An online statistics degree offered by Michigan Tech goes into detail on how to manage data and apply statistical methods. Knowing how to work with datasets puts you at an advantage when it comes to analyzing time series data – something that could indicate how well the stock market is likely to perform over a specified period.
The best investors in the world do a lot of research. In fact, research is how many of them spend their days. They’re looking for anything that they can which indicates that a firm’s stock is a buy.
Top investors, like Warren Buffett, find ways to get information that isn’t available to the common market. Buffett sometimes goes to the companies themselves, stands outside, and then counts the number of trucks or trains leaving the facility to check that they’re doing the business they say they are. Doing things like this gives you an advantage over the rest of the market which is mostly relying on publicly-available information. Insider trading is illegal, but simply observing a company and then making your own decisions is not.
Research is also about being able to know how to get the information that you need. Many retail investors, for instance, don’t realize that they can get information on company accounts from the companies themselves, or from investing websites that keep track of company data. Pouring over things like the balance sheet can give you an idea of whether the company is in a financially sound situation, or if future profits are under threat by mounting debt.
Accounting And Record-Keeping Skills
To really understand the financial position of a company, you need to develop your accounting skills. Companies have to report their accounts by law, but the way in which they do so can be difficult to understand for an amateur. You don’t discover all you need about a company from the profit and loss sheet. The balance sheet is also an essential tool for finding out whether a company has good equity overall. High debts on the balance sheet or only a small difference between the total assets and total liabilities is a sign that the company might soon get into trouble.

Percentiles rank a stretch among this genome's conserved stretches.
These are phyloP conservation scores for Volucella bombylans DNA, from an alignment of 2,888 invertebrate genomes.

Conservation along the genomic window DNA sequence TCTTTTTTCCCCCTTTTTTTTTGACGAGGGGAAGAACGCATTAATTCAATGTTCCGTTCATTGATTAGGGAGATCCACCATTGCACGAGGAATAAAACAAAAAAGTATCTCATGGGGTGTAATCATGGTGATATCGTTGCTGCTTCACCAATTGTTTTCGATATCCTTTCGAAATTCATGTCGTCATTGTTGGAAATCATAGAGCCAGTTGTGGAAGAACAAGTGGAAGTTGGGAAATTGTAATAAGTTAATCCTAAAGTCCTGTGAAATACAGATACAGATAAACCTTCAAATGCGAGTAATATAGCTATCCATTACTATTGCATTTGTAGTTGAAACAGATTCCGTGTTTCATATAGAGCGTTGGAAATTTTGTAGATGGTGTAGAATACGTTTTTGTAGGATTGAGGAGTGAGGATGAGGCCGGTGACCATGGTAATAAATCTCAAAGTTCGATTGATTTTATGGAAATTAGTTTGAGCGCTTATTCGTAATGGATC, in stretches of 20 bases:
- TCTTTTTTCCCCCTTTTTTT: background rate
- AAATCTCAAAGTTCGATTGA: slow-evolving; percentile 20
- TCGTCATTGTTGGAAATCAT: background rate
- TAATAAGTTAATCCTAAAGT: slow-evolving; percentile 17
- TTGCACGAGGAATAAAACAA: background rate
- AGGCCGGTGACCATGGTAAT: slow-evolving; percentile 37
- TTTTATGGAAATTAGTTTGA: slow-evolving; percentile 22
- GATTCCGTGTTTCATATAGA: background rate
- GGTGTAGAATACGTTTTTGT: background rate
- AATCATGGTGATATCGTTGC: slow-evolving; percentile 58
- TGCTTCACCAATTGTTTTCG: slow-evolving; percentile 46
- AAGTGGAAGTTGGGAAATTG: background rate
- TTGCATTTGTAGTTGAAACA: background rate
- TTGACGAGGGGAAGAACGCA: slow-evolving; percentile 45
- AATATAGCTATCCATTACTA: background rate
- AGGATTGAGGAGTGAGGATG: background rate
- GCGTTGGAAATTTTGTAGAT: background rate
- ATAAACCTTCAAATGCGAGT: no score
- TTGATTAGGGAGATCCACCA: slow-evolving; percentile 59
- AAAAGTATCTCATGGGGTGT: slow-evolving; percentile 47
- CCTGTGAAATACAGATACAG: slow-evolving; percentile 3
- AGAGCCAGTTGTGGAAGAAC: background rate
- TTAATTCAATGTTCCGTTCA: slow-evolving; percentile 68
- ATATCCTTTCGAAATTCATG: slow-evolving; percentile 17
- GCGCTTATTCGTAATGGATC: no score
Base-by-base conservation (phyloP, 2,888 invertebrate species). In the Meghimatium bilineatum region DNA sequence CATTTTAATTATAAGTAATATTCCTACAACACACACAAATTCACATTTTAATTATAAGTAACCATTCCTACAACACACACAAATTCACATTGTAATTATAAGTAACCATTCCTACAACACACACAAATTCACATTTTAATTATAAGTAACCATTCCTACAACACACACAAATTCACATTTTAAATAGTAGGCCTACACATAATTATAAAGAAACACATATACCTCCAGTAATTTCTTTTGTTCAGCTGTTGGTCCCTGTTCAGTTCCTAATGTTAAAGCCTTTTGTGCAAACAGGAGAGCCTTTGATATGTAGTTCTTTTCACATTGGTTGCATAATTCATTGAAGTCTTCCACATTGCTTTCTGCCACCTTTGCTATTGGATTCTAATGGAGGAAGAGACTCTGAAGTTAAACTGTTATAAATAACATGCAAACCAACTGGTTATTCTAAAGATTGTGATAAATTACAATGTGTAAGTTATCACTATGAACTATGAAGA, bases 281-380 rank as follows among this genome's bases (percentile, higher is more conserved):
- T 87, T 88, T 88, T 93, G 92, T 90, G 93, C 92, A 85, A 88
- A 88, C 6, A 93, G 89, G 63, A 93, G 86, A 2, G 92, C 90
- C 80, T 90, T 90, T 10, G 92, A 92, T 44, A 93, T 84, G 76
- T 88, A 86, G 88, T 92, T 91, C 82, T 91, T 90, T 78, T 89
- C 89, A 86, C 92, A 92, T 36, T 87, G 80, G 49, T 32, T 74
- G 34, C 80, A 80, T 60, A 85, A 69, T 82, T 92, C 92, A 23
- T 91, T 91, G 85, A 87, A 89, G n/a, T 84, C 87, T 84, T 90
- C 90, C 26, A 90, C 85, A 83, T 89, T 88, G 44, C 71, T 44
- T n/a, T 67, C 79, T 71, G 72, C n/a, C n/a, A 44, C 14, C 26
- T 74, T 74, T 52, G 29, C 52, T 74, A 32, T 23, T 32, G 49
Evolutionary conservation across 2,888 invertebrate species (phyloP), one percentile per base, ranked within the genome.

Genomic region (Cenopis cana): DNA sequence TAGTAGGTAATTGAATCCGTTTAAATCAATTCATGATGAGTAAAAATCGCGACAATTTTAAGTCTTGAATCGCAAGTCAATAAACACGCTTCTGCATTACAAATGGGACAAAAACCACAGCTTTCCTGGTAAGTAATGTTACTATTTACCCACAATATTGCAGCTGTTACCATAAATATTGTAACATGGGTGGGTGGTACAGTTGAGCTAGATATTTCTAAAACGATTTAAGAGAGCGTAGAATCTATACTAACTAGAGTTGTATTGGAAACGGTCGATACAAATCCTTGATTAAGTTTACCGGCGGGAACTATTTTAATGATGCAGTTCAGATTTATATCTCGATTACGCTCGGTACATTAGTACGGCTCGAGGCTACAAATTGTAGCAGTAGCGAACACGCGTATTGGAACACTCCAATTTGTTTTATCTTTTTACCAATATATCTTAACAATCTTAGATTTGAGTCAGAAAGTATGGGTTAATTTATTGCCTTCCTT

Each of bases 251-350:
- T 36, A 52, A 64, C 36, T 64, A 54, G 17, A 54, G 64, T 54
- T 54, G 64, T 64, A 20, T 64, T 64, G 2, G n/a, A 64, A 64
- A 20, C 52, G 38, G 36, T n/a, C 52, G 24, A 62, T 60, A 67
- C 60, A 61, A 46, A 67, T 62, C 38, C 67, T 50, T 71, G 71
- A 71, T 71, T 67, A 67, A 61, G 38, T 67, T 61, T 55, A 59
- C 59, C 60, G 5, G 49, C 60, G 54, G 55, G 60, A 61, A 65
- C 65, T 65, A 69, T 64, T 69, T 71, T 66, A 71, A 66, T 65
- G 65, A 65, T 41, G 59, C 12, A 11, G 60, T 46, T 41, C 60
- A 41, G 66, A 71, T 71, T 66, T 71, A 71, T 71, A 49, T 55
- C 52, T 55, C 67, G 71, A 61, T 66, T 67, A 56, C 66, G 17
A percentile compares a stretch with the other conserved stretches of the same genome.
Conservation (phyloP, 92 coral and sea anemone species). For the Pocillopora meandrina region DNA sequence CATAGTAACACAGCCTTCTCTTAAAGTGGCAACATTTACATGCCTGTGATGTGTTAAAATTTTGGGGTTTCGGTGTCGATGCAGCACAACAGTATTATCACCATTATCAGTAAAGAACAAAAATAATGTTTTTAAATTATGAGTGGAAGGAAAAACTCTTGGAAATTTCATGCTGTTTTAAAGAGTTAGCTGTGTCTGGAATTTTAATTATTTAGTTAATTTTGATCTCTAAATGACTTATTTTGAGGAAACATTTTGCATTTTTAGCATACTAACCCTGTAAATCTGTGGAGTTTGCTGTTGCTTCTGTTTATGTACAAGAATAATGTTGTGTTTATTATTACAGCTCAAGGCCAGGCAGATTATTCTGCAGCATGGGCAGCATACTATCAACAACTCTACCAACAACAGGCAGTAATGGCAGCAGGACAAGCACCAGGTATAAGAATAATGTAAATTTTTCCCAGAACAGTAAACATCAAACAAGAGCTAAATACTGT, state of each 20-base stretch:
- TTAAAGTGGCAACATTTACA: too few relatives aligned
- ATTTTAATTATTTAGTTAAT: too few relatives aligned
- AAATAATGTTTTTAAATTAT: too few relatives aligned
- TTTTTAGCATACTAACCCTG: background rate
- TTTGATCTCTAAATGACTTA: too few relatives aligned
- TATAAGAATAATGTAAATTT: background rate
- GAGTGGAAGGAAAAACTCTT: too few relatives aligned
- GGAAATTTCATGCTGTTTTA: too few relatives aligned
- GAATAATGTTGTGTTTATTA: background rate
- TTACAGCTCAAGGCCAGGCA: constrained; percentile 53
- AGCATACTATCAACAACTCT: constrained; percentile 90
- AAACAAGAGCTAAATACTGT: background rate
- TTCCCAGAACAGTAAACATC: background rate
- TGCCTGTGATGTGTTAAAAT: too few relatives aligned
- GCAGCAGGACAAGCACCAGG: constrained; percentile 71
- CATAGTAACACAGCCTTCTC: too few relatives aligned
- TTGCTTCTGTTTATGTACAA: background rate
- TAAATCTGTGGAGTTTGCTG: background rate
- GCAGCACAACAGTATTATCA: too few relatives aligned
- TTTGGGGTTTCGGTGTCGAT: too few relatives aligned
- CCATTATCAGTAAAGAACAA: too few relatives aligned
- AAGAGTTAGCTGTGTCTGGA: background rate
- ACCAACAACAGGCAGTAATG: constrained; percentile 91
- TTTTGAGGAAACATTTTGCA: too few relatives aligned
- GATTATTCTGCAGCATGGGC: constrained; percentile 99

Retail investors also need to be skeptical of any company reporting a large amount of “goodwill” in the assets side of its balance sheet. Goodwill is merely a subjective measure of the value of the company’s brand were it to be sold to a bidder in the open market. It’s not something that is tangible, but it can make a big difference to the overall balance sheet. Unless you’re entirely sure of the value of a particular firm’s brand, you may want to ignore figures in the goodwill section and recalculate the balance sheet yourself.
The balance sheet can contain other warning signs that a company might not be healthy. Take current liabilities, for example. Current liabilities are those that need to be paid off with current assets, like cash, within a specific time frame, usually a year. Some companies have a good net asset position when you take all of their holdings into account (like their brand name and fixed capital), but have a weak current net asset position. A firm, for instance, might not be able to pay back creditors using cash, and this could force insolvency.
Retail investors need to know how to spot these potential hazards to make sure that they aren’t overpaying for a slice of a company’s equity. There’s no point paying extra money for a share that’s not going to offer stability or high returns.
So, do you have all the skills you need to invest successfully?